The ingested Salmonella bacteria invade small intestine. From there they enter the bloodstream. They are carried by white blood cells into the liver, spleen and bone marrow. Here they multiply. They once again enter the bloodstream. At this instance, symptoms like fever etc manifest. The bacteria invade the gall bladed, bile system and lymphatic tissue of the bowel. They multiply in high numbers. The bacteria pass into the intestinal tract and can be identified in stools. Blood or urine samples may be taken to make the diagnosis sure.

Culture test to diagnose is the mainstay of diagnosis. Cultures are widely considered 100% specific. Culture of bone marrow aspirate is 90% sensitive until at least 5 days after commencement of antibiotics. This technique is extremely painful and may outweigh its benefits.

A test to detect antibodies to typhoid bacteria in your blood is also preferred.

A test to check for typhoid DNA in your blood sample may be asked for.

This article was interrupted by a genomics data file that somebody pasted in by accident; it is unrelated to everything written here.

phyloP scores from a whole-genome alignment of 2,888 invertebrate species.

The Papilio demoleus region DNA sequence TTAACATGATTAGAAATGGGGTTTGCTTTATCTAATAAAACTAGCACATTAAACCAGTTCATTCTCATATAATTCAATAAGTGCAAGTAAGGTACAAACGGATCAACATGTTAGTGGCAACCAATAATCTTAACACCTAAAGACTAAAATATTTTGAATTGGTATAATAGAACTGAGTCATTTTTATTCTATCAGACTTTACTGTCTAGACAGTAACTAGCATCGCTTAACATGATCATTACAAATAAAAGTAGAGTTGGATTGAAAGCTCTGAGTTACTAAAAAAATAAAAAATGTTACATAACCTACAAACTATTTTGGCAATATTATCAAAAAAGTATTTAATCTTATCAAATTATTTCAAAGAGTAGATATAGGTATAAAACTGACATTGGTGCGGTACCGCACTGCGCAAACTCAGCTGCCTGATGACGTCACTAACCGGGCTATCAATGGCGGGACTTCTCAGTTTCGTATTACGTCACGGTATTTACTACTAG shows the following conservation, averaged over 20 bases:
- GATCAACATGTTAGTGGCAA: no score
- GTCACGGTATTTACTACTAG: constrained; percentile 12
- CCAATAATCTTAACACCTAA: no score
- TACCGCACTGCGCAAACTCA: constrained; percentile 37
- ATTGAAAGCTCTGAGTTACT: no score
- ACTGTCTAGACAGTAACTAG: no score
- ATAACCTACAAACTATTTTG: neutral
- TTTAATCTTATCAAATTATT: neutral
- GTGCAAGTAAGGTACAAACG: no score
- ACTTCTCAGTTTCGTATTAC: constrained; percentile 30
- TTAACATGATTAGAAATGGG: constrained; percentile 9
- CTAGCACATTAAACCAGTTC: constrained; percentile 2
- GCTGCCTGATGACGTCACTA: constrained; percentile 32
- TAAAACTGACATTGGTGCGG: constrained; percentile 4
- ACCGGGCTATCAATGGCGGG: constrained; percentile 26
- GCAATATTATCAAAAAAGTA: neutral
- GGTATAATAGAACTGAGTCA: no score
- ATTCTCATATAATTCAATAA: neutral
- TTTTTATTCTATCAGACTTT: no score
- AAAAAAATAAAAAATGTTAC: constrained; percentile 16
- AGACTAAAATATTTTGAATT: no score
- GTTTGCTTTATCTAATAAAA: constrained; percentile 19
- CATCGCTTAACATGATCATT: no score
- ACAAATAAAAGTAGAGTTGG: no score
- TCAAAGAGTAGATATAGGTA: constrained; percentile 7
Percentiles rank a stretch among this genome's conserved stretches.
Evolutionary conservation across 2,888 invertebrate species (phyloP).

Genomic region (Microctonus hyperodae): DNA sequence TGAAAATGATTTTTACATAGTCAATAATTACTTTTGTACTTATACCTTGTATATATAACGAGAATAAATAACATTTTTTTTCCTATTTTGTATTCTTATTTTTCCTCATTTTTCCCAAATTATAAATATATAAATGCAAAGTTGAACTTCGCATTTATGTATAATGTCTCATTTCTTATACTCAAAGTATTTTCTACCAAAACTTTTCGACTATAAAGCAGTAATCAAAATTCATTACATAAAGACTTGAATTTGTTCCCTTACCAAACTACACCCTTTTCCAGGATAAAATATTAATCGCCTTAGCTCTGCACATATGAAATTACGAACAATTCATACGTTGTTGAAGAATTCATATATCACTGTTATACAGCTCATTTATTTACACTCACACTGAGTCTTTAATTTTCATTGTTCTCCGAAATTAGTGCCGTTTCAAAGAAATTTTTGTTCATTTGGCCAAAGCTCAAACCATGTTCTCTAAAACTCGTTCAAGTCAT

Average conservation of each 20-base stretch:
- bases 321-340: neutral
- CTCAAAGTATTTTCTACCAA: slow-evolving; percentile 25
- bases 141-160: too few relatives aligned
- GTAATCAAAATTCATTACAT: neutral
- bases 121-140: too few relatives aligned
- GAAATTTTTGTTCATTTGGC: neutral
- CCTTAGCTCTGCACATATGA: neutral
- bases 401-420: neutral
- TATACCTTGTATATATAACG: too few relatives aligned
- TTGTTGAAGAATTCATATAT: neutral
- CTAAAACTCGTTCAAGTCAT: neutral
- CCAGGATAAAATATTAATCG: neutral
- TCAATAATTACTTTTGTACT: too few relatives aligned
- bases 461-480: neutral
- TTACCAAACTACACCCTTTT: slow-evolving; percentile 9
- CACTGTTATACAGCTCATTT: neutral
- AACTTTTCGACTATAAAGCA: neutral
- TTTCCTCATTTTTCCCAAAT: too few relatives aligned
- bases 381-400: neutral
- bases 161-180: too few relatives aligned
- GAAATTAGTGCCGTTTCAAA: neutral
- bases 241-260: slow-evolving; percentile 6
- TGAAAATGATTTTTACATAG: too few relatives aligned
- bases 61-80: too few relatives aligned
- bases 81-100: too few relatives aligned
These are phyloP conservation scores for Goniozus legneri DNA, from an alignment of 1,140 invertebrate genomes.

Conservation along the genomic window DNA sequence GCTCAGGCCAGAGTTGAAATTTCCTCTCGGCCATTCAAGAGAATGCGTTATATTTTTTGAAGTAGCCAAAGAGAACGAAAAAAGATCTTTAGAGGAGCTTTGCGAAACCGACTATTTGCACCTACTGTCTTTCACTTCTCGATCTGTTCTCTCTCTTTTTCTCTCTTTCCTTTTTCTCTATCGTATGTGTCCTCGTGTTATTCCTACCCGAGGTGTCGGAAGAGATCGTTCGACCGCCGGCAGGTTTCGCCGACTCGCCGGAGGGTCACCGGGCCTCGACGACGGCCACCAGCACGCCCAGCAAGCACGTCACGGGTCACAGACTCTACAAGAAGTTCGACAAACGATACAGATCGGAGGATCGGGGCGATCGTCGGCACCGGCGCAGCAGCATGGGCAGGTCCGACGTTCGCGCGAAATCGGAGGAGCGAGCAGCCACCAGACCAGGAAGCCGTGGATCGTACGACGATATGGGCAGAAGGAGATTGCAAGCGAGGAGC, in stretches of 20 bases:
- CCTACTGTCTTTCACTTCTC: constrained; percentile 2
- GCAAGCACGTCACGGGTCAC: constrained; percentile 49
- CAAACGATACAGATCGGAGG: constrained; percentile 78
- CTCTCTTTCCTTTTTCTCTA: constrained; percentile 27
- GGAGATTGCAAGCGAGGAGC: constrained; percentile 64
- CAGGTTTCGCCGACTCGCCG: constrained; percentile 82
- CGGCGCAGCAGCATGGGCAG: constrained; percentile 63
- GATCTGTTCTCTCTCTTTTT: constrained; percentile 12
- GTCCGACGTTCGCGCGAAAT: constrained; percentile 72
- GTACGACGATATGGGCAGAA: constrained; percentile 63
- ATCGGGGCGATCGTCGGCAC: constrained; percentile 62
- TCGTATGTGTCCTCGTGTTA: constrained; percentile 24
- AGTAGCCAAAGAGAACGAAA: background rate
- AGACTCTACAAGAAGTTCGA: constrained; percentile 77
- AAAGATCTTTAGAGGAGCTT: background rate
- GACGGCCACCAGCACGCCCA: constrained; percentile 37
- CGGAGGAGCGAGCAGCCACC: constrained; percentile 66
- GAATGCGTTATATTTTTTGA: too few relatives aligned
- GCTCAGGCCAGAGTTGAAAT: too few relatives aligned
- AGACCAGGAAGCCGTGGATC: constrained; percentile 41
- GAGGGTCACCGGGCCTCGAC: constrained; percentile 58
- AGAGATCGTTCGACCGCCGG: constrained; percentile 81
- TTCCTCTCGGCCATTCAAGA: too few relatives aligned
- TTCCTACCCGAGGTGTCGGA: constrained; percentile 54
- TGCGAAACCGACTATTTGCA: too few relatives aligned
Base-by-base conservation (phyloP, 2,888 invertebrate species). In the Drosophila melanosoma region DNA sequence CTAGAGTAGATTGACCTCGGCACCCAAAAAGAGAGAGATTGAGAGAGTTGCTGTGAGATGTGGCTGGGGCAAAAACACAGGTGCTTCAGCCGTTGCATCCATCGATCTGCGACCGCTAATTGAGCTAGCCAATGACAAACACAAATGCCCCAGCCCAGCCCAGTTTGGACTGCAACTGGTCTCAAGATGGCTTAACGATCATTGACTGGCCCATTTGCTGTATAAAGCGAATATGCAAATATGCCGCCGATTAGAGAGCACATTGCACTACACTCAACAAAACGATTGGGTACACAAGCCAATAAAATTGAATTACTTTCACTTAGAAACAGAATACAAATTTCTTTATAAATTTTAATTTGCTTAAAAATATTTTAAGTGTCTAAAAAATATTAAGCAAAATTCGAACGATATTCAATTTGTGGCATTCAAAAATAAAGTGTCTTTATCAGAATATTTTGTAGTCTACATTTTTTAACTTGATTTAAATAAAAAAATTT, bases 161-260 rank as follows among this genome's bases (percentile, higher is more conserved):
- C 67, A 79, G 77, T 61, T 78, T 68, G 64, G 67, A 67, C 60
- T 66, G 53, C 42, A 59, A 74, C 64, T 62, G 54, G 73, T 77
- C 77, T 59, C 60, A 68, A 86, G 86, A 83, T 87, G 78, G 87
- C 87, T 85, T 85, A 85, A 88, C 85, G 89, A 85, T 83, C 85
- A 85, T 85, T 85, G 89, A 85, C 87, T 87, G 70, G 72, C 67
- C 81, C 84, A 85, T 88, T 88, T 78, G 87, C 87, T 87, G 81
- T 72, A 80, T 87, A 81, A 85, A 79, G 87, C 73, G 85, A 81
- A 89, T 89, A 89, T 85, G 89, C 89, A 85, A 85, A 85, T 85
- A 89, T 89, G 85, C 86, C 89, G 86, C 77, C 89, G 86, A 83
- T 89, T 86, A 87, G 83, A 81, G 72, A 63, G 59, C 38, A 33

Blood, intestinal secretions i.e. vomitus or duodenal aspirate and stool culture are positive for S typhi in approximately 85-90% patients who present within first week of onset. In later course of the disease, they decline to 20-30%.

Other samples –

  • Stool culture – less than 50% sensitivity
  • Urine culture – less sensitive than stool culture
  • Punch biopsy samples of rose spots – 63% sensitive
  • Rectal swab culture – detects S typhi in 30-40% of hospitalized patients
  • S typhi has been isolated from CSF, peritoneal fluid, mesenteric lymph nodes, intestine, pharynx, tonsils, abscess and bone

Polymerase Chain Reaction (PCR) – This technique has shown a sensitivity of 82.7% and reported specificity of 100% in diagnosis of typhoid.

Specific serological tests –

  • Assays that identify Salmonella antibodies or antigens
  • Widal test – is neither sensitive nor specific, no longer acceptable
  • Indirect fluorescent Vi antibody
  • Indirect hemagglutination test
  • Indirect ELISA for IgM and IgG antibodies to S typhi polysaccharide